Posted: 24 January 2016
I decided to create this post because I thought it would be extremely inconvenient to create a new post whenever I finish a few problems. I think I will just lump everything into a gigantic post for 1 to 100, since they are relatively trivial problems. The headers are arranged in numerical order.
Solved on 24th January 2016. Nothing too fanciful. 7.3 seconds run time. Extremely sub optimal but I just wanted to get the answer. The trick to this question is basically to not brute force. That would take you more than a minute for sure.
Solved on 24th January 2016. As the question suggests, you can’t brute force it. Or rather, you can, but Problem 67 will not allow you to. An approach to consider would be: How can I reduce the problem? For example, try the case of a triangle with 4 rows. Using the answer from 4 rows, how can I get the answer for 5 rows?
Solved on 25th January 2016. I don’t know if you call this cheating, but I used a Python library. Use Python whenever possible, and C for super speed!
Solved on 24th January 2016. A simple Python script.
Solved on 25th January 2016. Wasn’t that hard. A simple python script. But I tried to write everything in a single line. I could for some parts, but I decided to use a Try Except clause, and that can’t be golfed. Other than that, it would have made a single line.
Solved on 25th January 2016. I thought the part on trying to find a mapping from 1=a, 2=b, etc was interesting. I mean you could write code to generate a dictionary, but I found out from stackoverflow that you can use ord() to do something smart!
Solved on 25th January 2016. I wrote a Python script that ran in 38 seconds. Still under the minute requirement! I think C would be instantaneous though. This problem was quite confusing initially. It took me some time to understand what it was asking.
Solved on 24th January 2016. Pen and paper will do the trick! Counting from 0th number might be a good idea ;)
Solved on 24th January 2016. A simple Python script.
Solved on 25th January 2016. Haha this was funny. I saw something similar before. In fact, it is Problem 358! Took me a few seconds to solve it.
Solved on 21st March 2016. This got me stumped for awhile. Seems complicated at first but brute force does the trick. I think brute force is the only method though.
Solved on 21st March 2016. You can do it by hand with a simple calculator! Well okay it’s tedious with a calculator so just write some simple Python code.
Solved on 10th March 2016. An elegant solution to this is tedious. A simple brute force does it in under 0.5 seconds.
Solved on 22nd March 2016. Find the upper bound of your search and you’re done! After all, there’s a divergence after a certain number.
Solved on 23rd March 2016. Did a depth first search initially, but found out from forums that dynamic programming is a better solution. I ended up implementing a dynamic programming version. I should learn how to decompose problems and identify potential DP problems.
Solved on 24th March 2016. I need to get into the habit of having the entire program in my head before going out to code. I should try and get the answer in 1 attempt. It’s not very good if I hack out something and then submit the answer on Project Euler, only to find out it is wrong. I then have to go back to thinking about what went wrong. For this example, I missed out an additional condition, which caused the answer to be wrong. Such training is extremely applicable for real world situations as more often than not, we don’t have the “answer”. Nonetheless, this is a pretty simple problem!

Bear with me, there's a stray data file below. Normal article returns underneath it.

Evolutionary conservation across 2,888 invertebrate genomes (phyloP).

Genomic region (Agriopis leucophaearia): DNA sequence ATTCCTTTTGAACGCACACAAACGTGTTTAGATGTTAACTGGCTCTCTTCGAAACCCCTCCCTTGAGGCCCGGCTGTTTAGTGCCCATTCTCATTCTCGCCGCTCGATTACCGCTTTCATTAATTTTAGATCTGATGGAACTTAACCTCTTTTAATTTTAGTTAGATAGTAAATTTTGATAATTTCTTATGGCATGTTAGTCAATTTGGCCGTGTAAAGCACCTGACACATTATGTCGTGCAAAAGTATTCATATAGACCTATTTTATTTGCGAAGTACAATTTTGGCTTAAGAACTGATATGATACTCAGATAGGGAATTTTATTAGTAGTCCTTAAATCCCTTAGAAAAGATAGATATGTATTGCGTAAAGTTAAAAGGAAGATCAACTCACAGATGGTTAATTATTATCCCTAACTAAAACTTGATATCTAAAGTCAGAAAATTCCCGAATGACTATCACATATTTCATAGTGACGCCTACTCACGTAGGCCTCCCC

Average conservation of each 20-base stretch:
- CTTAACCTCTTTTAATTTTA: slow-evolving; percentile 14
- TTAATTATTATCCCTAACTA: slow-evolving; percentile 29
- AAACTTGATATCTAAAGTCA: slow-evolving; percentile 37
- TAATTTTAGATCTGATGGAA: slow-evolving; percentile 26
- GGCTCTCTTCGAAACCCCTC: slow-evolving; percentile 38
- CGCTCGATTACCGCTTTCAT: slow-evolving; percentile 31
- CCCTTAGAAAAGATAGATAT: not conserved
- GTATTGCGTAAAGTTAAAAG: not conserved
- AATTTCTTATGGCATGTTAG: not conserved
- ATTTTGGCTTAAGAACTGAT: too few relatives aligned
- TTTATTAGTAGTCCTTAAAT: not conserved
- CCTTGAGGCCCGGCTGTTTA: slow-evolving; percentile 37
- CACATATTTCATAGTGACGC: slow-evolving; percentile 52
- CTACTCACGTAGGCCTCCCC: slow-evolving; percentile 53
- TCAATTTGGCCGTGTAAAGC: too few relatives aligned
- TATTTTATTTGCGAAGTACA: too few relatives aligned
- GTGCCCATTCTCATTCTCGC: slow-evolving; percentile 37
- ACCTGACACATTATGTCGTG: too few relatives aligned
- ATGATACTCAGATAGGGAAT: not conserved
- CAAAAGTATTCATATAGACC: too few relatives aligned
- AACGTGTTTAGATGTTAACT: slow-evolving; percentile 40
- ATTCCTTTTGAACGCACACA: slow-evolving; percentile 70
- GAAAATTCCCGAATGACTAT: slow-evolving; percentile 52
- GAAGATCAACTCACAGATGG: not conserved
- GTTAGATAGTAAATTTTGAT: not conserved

Solved on 25th March 2016. Nothing too difficult.
Solved on 25th March 2016. I started timing myself. I took 21 minutes 0 seconds to solve this. I really need to work on speed! The critical path was finding the upper bound. I made a mistake in my factorial function too. So that wasted some time as well.
Solved on 25th March 2016. 8 minutes 42 seconds. I wrote some helper functions before, so this was relatively simple. It was just a matter of hacking some logic together. It’s not exactly efficient algorithmically, as I don’t remove primes after finding a set of circular primes. I don’t exactly save a lot if I do this either.
Let’s think about it. If there’s a 100-digit prime that is circular, the worst case is that I check this 99 extra times, and in each check, it’s essentially an O(1) look up done 100 times. For this prime, I will then check 10000 times in my implementation. If I do some optimization, I will only have to check 100 times. It’s not worth the effort as the critical path here is really generating the primes. Look ups are almost free. Therefore, why optimize unnecessarily? Let’s save it for the tougher problems ;)
Solved on 25th March 2016. 3 minutes 51 seconds. A simple check_palindrome function was written. I shall add it to my repository of functions that are useful. I should perhaps write a README for all the functions.
Solved on 25th March 2016. Trivial. I didn’t really time it cause I didn’t think I would take more than 5 minutes. Made some careless mistakes initially, but I spotted them quickly.
Solved on 25th March 2016. Trivial. I didn’t understand the question properly. Ended up submitting the wrong value for this. It should have been the “pandigital number”, rather than the number that results in the pandigital number. I submitted the latter initially.
Solved on 25th March 2016. Ah. Slightly challenging problem. I didn’t time this because I thought it was simple math. Turns out it was indeed simple math with lots of catch cases. I guess I learnt how to properly write a function with lots of IF statements. I thought I would do it under 5 minutes but I think I ended up taking 20 minutes for this.